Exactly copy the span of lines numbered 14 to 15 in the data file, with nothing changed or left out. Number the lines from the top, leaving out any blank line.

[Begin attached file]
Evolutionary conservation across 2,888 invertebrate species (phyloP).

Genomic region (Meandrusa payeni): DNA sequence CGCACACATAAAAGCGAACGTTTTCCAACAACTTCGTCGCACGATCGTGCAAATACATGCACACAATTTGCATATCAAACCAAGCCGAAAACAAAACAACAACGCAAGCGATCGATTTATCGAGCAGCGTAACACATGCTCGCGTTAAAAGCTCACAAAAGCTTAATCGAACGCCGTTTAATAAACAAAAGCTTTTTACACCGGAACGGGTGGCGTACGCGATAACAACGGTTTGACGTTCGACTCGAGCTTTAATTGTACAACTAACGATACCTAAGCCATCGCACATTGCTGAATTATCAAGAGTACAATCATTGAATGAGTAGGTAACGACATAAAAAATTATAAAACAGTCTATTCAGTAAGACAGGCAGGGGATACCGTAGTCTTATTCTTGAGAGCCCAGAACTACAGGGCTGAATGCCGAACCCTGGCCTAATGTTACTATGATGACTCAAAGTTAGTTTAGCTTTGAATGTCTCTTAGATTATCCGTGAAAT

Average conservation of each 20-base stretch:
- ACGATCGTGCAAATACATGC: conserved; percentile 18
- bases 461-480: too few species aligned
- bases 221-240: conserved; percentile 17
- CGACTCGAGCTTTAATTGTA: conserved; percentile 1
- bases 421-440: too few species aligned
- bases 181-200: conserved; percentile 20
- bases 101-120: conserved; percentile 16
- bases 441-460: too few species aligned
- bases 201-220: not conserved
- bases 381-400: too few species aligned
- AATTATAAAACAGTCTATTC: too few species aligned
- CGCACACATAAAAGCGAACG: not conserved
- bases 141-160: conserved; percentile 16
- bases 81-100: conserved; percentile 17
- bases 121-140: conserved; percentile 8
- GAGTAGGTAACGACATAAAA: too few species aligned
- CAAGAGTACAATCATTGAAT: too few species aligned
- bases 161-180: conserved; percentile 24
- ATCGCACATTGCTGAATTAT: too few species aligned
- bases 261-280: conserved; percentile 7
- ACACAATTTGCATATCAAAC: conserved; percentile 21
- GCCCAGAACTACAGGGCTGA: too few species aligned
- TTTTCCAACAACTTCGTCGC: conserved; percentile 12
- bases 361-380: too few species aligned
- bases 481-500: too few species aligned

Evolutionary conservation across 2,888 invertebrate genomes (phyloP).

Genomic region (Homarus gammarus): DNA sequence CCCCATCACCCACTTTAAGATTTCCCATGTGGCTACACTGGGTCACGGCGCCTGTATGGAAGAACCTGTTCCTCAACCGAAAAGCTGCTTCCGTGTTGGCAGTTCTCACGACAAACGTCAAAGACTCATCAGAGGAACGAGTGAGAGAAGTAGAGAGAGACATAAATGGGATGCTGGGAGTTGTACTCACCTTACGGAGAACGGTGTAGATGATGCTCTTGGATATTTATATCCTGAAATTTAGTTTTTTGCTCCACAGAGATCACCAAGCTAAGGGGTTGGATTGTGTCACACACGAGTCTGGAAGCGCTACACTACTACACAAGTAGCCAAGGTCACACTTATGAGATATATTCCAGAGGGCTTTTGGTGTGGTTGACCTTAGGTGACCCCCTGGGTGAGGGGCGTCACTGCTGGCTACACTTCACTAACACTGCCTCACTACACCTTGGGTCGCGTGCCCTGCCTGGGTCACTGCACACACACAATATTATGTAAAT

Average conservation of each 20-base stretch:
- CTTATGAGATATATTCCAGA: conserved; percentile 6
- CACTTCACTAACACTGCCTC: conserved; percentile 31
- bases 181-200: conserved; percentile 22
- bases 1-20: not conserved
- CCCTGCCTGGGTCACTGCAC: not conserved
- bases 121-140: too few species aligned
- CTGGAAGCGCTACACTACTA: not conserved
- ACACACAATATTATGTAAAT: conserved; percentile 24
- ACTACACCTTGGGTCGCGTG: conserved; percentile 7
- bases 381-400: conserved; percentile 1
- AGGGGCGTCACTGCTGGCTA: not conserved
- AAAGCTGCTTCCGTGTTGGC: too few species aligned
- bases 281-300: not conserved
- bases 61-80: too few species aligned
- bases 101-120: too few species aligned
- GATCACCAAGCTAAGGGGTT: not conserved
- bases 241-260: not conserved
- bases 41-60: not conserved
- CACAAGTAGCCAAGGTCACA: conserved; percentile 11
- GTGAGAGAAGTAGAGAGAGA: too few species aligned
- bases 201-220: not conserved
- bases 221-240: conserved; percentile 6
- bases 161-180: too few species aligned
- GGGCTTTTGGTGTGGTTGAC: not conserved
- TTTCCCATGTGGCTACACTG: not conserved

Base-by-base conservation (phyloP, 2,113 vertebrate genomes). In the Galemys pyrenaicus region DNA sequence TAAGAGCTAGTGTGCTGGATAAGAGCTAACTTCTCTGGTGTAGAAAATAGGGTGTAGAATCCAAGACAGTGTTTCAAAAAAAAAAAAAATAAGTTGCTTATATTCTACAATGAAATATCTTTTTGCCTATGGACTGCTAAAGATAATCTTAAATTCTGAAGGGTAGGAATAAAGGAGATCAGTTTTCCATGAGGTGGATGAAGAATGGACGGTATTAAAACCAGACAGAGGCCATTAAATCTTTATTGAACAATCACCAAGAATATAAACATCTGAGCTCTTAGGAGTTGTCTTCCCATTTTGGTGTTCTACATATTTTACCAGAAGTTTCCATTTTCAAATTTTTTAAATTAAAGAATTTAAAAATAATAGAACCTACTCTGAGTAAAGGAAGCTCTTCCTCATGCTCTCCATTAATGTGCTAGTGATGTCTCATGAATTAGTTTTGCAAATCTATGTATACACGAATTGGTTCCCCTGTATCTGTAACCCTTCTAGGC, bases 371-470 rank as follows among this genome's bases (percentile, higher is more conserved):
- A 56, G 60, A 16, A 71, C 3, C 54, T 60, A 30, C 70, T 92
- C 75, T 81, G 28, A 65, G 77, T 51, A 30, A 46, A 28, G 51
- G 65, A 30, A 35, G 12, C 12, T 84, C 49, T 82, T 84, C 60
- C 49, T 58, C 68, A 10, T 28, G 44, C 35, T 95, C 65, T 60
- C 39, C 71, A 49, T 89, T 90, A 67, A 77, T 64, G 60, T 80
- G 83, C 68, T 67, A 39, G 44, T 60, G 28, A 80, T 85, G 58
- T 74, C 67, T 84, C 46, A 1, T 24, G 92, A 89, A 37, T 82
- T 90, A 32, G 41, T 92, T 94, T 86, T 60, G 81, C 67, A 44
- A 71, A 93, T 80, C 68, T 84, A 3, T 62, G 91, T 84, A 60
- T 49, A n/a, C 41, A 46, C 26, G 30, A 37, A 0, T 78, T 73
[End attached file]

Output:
- AATTATAAAACAGTCTATTC: too few species aligned
- CGCACACATAAAAGCGAACG: not conserved